The floating museum is a Royal Navy ship permanently docked on the River Thames and is part of the Imperial War Museum Collection. The ship itself played an important role in the British naval blockade against Germany during the Second World War.
Today visitors get the chance to experience what life was like aboard a ship during times of war. There are nine decks to explore featuring the Captain’s deck, sickbay, mess decks, sleeping quarters, the galley and the gun platform.
Interactive exhibitions include the Operations Room where you can help recover a drowned plane or climb down to the lungs of the ship and explore the boiler and engine rooms, 15ft below sea level.
Nearest Tube Station: London Bridge
The London Transport Museum is a fascinating story of London and its transport system from 1800s through to the present day. The museum in Covent Garden has over 450,000 items relating to London transport and its influence on the capital’s history and culture.
Exhibits include one of the earliest wooden railway coaches, which you can climb aboard, a horse-drawn omnibus from the early 1800s, the very first underground steam-powered engine, and a sedan chair, the very first licensed public transport used in London.
Nearest Tube Station: Covent Garden
Spread over 14 floors, The British Library is the largest library in the world. It also holds a treasure trove of priceless documents such as the Magna Carta, Jane Austen’s notebook, Leonardo da Vinci’s handwritten notes, Shakespeare’s first folio and lyrics to Beatles’ songs handwritten by John Lennon to name just a few.
Every year the library hosts a variety of free exhibitions. The latest is dedicated to the world of Harry Potter. As well as magical artefacts, the library also displays original material from J K Rowling’s archives such as lists and scribblings about possible plots and characters.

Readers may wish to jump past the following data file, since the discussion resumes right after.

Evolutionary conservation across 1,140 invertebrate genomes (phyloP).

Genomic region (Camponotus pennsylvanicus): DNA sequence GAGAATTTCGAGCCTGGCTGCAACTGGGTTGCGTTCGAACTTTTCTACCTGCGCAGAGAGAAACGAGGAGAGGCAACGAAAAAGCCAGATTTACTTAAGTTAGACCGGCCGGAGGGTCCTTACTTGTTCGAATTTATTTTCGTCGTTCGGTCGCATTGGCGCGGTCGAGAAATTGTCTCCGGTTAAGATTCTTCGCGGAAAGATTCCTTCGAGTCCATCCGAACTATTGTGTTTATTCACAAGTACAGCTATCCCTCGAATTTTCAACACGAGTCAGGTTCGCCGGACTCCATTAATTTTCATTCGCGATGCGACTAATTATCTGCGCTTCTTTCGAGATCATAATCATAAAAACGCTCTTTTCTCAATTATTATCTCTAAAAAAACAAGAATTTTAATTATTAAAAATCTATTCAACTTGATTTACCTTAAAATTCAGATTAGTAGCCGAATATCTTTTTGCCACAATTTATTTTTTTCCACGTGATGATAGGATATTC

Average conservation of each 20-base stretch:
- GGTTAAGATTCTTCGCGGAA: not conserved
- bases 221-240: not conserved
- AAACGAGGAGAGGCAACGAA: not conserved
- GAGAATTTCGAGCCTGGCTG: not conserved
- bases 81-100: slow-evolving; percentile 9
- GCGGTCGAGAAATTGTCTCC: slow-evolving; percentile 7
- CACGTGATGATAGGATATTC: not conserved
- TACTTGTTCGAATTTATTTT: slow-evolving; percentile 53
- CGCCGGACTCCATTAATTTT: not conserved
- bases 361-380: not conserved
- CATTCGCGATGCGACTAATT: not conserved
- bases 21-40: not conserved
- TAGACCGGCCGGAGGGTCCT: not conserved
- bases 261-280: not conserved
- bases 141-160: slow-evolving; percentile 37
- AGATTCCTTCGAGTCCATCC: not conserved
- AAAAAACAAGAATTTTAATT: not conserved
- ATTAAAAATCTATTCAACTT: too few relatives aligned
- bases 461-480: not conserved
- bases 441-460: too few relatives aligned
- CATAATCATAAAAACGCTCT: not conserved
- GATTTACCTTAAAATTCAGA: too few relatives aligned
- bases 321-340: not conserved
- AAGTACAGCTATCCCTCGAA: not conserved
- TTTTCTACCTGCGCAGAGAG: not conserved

Nearest Tube Station: King’s Cross
The Charles Dickens Museum is situated in the original London home of the great writer and his wife Catherine at 48 Doughty Street. It’s the house where Dickens wrote some of his greatest masterpieces including Oliver Twist, Pickwick Papers and Nicholas Nickleby.
Fans of Dickens can explore his study, the bedchambers, and servant’s quarters. The museum also houses Dickens’ treasures such as his original desk, handwritten notes and drafts from his novels, Catherine’s engagement ring and original artefacts that belonged to the family.
Nearest Tube Station: Russell Square
The Sherlock Holmes Museum is aptly located at one of the most famous street addresses in the world: 221B Baker Street. Fans of the world’s most famous detective will be greeted by a real-life Mrs Hudson who will accompany them through the various Victorian rooms spread over four floors.
The rooms, which include Holmes’s parlour, study, bedroom and bathroom, are filled with fascinating Sherlock Holmes’ memorabilia relating to Arthur Conan Doyle’s books.
Here are some other spots in London which Sherlock Holmes fans should check out.
Nearest Tube Station: Baker Street
Those who are fascinated by the most gruesome and infamous serial killer of all time shouldn’t miss a visit to the Jack the Ripper Museum at 12 Cable Street near Tower Hill.
Situated in a Victorian terrace house in the heart of Whitechapel, the area where most of the grisly murders took place, the museum will take you back in time to the autumn of 1888 where you can discover the lives and deaths of the victims, the main suspects and daily life in Victorian East End London.
Spread over four floors, the museum faithfully recreates the Mitre Square murder scene of Catherine Eddowes, the Ripper’s sitting room, the police station, the victim’s bedroom and a mortuary in the basement.
Nearest Tube Station: Tower Hill
Depending on your interests, there really is something for everyone in London. After spending the day exploring London’s museums, you can relax and enjoy some delicious food in one of London’s best restaurants.